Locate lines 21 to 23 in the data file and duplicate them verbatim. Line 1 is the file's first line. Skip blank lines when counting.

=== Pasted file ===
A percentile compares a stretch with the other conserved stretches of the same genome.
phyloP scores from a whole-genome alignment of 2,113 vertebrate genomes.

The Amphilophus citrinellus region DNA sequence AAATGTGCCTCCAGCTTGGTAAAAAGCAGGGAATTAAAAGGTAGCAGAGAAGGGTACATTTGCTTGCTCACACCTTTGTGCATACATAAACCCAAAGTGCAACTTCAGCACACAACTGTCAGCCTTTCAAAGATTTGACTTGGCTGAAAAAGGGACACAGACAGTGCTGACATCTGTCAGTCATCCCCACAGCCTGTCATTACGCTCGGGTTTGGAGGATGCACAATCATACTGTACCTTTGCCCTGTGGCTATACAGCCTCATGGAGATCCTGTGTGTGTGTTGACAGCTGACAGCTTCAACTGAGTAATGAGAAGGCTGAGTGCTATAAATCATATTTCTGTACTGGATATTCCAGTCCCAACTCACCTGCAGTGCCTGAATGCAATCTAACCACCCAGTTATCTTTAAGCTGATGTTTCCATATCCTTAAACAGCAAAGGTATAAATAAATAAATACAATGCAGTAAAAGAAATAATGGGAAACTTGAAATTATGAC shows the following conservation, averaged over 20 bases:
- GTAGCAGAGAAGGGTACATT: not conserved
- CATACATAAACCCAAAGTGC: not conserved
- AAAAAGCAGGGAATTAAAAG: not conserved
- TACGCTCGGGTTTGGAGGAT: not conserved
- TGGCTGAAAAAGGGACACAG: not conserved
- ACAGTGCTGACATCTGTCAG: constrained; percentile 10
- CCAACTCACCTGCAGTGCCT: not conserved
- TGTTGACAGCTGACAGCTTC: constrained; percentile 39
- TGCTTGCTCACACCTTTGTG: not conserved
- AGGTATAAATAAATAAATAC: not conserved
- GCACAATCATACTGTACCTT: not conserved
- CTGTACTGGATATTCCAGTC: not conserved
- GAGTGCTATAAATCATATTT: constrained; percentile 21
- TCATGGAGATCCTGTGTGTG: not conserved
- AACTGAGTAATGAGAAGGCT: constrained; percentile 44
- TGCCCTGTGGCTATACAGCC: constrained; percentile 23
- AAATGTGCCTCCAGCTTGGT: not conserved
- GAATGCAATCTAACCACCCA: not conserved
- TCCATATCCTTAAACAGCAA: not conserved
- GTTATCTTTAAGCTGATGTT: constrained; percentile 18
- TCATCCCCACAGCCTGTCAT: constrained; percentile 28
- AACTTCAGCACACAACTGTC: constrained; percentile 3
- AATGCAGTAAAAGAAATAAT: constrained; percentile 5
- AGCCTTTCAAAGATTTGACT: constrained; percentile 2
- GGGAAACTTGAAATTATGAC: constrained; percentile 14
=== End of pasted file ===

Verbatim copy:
- GAATGCAATCTAACCACCCA: not conserved
- TCCATATCCTTAAACAGCAA: not conserved
- GTTATCTTTAAGCTGATGTT: constrained; percentile 18